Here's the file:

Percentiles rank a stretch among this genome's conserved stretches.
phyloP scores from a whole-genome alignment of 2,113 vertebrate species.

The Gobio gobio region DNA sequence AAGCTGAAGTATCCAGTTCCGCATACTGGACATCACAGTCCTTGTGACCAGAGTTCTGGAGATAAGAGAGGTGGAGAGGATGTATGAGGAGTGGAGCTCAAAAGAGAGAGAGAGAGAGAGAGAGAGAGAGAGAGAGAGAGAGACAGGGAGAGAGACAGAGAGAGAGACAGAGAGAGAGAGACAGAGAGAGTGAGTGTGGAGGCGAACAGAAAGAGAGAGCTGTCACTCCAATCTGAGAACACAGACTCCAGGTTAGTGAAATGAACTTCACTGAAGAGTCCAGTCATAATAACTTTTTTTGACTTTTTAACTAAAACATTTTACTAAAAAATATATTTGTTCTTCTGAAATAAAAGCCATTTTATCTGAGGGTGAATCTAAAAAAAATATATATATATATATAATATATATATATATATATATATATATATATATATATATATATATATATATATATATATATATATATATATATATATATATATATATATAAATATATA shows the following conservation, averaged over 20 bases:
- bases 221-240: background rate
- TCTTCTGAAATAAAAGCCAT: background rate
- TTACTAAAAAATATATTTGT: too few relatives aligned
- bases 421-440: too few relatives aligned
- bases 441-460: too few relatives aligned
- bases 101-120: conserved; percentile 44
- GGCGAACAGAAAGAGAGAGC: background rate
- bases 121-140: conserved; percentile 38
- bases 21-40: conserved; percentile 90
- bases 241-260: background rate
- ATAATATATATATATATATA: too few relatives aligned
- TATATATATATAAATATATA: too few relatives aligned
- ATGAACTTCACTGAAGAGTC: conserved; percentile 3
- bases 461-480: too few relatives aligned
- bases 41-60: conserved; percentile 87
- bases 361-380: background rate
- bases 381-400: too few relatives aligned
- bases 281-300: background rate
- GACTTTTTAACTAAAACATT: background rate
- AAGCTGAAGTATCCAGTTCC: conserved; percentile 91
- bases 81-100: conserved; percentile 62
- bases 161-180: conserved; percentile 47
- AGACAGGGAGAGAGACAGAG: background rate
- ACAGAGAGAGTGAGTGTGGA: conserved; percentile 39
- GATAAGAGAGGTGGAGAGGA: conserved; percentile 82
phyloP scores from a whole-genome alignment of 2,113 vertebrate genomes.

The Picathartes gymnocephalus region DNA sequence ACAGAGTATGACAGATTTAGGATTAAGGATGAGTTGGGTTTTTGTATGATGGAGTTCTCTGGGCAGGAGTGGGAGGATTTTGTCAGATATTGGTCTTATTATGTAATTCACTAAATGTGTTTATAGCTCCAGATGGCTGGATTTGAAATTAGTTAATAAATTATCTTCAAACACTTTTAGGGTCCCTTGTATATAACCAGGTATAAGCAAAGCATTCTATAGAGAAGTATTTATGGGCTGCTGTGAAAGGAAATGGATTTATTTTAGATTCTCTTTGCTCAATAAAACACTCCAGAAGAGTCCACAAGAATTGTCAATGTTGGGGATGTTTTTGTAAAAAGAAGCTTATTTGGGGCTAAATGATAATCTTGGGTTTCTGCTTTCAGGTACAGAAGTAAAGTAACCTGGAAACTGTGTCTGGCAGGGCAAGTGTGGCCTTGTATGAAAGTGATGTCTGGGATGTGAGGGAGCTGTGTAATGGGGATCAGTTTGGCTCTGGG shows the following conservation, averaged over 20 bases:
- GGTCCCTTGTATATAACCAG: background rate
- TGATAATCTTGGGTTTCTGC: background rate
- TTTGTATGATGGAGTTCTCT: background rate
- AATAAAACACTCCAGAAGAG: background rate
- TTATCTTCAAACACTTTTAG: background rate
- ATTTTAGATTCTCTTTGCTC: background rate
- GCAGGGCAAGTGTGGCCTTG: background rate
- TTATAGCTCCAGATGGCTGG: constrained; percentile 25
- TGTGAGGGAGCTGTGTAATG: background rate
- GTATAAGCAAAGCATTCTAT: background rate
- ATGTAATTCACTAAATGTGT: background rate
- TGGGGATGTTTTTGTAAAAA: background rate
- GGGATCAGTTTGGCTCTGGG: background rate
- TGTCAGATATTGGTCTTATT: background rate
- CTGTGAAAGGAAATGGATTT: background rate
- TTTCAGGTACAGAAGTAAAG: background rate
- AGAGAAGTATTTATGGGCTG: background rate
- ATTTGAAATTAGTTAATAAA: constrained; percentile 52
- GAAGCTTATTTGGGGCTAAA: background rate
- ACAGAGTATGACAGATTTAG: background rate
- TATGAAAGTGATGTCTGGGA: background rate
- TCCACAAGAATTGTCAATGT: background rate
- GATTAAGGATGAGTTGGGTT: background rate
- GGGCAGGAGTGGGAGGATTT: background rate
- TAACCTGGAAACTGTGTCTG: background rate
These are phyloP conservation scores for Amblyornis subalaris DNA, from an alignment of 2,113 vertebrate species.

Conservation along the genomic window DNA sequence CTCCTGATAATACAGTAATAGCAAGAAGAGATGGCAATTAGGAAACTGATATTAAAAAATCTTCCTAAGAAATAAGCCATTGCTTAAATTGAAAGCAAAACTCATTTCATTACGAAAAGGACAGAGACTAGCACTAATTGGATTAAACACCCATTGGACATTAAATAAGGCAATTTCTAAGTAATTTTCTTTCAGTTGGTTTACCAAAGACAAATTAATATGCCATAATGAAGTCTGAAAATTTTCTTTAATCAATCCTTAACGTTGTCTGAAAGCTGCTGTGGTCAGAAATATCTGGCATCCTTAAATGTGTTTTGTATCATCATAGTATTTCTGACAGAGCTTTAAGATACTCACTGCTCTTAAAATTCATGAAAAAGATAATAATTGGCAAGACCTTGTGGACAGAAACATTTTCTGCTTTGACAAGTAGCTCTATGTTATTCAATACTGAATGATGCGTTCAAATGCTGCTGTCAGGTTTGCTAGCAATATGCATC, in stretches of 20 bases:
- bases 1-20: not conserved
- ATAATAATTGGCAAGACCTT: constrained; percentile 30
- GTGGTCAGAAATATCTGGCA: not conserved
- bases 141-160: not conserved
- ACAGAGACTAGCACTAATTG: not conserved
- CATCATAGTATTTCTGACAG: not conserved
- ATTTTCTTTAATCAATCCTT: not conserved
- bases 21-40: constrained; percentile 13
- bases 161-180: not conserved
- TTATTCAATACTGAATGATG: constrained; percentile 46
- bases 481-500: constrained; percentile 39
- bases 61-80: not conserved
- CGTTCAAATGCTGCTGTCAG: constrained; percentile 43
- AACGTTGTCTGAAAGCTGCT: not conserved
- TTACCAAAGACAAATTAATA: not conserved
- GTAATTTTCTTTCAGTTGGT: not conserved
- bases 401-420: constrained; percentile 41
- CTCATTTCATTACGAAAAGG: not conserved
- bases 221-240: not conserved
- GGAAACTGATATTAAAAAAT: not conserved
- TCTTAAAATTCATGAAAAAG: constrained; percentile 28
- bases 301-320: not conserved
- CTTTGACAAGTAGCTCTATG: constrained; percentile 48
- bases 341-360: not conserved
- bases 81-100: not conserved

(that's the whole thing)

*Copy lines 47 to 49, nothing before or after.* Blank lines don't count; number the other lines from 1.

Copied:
- AGAGAAGTATTTATGGGCTG: background rate
- ATTTGAAATTAGTTAATAAA: constrained; percentile 52
- GAAGCTTATTTGGGGCTAAA: background rate